Standard 9.A.1 - Institutional Integrity
MSU Billings maintains high standards in its business practices, employment procedures, granting of academic credit, and research efforts. The Montana State University (MSU in Bozeman, MSU Billings, MSU Northern in Havre and the MSU Great Falls College of Technology) segment of the Montana University System (MUS) implemented Business Process Redesign (BPR) to assure an efficient and effective infrastructure for institutional administrative services.
The University community is committed to nondiscriminatory employment practices and to equal opportunity in athletic programs. Granting of academic credit to students is the responsibility of faculty and is governed by the CBA. MSU Billings’ administration, faculty and staff are diligent in complying with the standards of the Institutional Review Board for protecting human subjects in research.
- 4.4 CBA (§ 10.120)/VTEM (http://mus.edu/hr/cba/collbarg.asp);
- 9.1 HR Policies;
- 9.3 Business Process Redesign,
- 4.11 IRB Policies;
- 6.4 BOR Policies and Procedures Manual (http://mus.edu/borpol/default.asp)
Institutional policies, procedures, and publications are reviewed and revised as necessary biennially. MSU Billings works with the Montana University System/Board of Regents in regular review and revision of policies, procedures, and publications of that body. The University complies with the state Business Office Procedures Guide, the Purchasing Authority Agreement and Human Resources Policies and Procedures/ Affirmative Action Plan.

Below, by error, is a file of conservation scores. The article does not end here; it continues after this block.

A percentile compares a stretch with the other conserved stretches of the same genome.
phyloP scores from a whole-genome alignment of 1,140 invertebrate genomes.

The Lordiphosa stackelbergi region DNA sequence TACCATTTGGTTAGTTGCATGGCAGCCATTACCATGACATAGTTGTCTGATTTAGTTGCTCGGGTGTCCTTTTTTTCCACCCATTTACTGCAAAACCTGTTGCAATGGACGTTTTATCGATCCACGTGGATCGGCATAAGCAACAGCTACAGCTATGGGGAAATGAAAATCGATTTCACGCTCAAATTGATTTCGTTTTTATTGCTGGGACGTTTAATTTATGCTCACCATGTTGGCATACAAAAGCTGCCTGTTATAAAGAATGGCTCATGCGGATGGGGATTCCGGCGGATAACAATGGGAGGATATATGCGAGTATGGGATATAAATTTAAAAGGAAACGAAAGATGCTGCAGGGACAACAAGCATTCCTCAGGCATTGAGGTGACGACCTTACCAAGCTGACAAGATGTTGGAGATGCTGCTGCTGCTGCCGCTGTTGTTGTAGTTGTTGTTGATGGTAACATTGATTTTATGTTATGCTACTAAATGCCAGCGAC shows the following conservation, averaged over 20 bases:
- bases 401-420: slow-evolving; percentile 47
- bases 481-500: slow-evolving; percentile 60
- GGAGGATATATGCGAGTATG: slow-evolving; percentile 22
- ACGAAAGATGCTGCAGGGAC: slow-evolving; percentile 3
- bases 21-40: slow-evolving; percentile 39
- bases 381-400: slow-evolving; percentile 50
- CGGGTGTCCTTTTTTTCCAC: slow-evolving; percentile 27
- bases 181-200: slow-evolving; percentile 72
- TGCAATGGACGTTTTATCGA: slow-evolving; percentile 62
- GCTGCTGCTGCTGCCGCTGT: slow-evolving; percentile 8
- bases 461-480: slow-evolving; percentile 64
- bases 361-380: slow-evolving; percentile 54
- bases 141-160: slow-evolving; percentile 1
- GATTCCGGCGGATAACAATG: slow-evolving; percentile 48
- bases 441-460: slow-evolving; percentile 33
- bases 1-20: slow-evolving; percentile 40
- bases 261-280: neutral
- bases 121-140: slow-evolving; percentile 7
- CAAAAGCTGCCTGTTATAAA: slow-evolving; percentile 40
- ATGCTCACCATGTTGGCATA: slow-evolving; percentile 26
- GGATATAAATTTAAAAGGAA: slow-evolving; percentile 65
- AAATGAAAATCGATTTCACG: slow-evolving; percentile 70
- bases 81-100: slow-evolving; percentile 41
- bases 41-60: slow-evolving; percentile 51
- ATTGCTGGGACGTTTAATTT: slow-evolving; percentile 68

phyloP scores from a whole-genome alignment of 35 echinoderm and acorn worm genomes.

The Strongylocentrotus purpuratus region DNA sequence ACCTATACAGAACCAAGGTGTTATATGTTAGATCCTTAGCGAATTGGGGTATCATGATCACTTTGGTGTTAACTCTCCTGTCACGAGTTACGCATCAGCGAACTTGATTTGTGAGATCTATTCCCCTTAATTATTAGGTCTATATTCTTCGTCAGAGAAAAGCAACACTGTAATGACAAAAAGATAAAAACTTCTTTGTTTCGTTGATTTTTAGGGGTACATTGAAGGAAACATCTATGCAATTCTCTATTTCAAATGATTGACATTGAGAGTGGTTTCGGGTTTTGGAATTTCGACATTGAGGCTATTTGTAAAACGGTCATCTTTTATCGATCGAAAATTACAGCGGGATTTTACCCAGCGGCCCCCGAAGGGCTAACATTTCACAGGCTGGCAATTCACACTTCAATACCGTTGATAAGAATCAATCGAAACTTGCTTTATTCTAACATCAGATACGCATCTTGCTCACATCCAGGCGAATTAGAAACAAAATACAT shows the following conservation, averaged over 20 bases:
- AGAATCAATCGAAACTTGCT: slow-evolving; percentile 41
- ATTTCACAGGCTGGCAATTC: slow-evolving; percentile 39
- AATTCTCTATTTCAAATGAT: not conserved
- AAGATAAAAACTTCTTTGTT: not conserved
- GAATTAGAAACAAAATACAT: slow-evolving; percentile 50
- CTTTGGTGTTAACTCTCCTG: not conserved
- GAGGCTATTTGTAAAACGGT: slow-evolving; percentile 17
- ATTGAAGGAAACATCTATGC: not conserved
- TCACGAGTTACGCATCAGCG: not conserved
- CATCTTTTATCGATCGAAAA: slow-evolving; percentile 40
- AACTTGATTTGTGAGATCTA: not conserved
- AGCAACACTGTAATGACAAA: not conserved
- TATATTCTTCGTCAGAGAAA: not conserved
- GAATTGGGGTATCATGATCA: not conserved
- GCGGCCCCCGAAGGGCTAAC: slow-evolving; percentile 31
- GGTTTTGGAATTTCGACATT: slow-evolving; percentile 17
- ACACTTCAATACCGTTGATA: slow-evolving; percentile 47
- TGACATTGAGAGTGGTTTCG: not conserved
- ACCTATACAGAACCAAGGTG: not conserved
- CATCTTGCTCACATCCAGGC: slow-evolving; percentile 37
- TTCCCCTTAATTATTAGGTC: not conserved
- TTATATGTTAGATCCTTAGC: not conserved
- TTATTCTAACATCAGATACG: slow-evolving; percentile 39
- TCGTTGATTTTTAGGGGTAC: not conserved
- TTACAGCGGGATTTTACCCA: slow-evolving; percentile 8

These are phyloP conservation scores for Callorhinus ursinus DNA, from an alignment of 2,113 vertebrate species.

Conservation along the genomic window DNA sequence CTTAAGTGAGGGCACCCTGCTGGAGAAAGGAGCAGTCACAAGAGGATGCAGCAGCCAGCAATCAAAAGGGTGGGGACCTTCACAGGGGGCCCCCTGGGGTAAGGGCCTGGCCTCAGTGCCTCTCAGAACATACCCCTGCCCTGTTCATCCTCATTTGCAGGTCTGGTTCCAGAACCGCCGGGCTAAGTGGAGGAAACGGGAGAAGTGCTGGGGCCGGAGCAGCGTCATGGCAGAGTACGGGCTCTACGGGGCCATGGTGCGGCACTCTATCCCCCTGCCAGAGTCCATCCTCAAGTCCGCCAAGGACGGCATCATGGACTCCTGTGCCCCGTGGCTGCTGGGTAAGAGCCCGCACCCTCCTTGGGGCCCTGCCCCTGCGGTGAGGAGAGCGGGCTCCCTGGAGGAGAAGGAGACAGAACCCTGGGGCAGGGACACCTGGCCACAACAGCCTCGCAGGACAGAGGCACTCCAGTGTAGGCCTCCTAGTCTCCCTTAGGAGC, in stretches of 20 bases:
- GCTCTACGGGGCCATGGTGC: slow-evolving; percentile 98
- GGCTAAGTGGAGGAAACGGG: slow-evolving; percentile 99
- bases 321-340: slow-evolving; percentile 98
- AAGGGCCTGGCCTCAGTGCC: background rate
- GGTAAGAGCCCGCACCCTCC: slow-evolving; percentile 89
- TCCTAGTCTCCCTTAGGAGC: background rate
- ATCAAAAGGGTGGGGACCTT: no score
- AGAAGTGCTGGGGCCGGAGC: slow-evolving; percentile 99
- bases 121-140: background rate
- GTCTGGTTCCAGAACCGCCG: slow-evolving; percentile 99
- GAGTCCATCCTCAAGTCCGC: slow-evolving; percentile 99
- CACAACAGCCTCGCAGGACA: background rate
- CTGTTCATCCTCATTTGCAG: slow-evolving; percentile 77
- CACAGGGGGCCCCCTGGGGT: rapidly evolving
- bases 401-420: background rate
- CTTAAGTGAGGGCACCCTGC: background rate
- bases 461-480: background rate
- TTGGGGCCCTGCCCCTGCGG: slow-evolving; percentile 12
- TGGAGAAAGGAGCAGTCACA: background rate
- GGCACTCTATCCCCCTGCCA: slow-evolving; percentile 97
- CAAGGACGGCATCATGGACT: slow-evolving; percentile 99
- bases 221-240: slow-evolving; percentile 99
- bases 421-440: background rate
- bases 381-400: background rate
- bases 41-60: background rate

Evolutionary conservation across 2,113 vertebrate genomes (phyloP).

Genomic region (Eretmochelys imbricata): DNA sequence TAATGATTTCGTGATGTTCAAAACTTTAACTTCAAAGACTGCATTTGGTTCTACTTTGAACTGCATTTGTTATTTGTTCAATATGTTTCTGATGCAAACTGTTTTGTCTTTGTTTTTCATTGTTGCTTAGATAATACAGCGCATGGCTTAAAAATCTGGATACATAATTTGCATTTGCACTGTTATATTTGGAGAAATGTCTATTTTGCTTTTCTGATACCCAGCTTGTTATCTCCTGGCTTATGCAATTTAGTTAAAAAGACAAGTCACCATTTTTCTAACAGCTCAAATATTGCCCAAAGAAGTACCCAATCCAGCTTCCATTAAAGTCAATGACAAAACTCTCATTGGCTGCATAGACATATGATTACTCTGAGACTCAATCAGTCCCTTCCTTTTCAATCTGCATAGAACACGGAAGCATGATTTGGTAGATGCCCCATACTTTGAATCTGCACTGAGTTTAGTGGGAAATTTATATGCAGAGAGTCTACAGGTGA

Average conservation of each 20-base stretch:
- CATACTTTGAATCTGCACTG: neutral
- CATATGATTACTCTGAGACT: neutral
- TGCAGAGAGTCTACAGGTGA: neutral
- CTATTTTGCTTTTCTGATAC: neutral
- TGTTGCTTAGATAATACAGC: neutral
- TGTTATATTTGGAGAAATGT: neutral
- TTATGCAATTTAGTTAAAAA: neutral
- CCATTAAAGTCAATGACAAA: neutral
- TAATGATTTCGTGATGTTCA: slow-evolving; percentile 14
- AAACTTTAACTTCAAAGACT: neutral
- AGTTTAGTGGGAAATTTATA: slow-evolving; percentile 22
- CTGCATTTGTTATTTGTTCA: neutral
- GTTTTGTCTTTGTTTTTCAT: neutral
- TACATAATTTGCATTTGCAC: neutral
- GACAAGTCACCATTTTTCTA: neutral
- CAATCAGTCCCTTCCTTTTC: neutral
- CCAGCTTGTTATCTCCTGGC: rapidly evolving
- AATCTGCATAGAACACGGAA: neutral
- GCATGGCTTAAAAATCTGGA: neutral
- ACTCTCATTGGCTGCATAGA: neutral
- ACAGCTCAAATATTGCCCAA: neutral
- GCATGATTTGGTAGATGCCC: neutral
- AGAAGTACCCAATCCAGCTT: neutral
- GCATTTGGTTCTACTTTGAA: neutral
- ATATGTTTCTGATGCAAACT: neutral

- 2.11 General Bulletin;
- 2.5 Graduate Catalog;
- 4.4 CBA/VTEM (http://mus.edu/hr/cba/collbarg.asp);
- 6.4 BOR Policy and Procedures Manual (http://mus. edu/borpol/default.asp)
In an age of increasing electronic communication, MSU Billings disseminates University information in both print and electronic formats. Catalogs are available in both forms and are revised biennially. The University webpage underwent significant revision during AY 2005-2006 and AY 2006-2007. Campus Connections, a publication of the University Relations office, and The Retort, the student publication dormant for AY 2007-2008 but scheduled to resume publication AY 2008-2009, abide by standards of journalistic ethics. Individual colleges may also disseminate newsletters to campus and alumni/ae constituencies. Through US Postal Service or e-mail, the MSU Billings Foundation mails information to donors regarding Foundation gifts received and upcoming events. All individuals/units responsible for publications strive for accuracy.
All institutional publications are subject to review by the Office of University Relations, and all must comply with University format and logo specifications.
- 2.11 General Bulletin;
- 2.5 Graduate Catalog;
- 9.2 University Print and Electronic Materials.
The MSU Billings administration — Chancellor, Vice-Chancellors, Deans and Directors — adhere to the MUS system policies on conflict of interest. Compliance with the policies includes reporting paid and unpaid board participation each academic year. Similarly, faculty annually report paid and unpaid consulting to the Office of the Provost. The BOR adopted its conflict-of-interest policy from the Montana state Code of Ethics: Standards of Conduct for State Employees.
The Montana Board of Regents reviewed Policy 770 — Conflicts of Interest — and approved revisions in May 2007. Under the new policy, all Montana University System employees will receive conflict-of-interest training and sign a form indicating their understanding and compliance with the policy.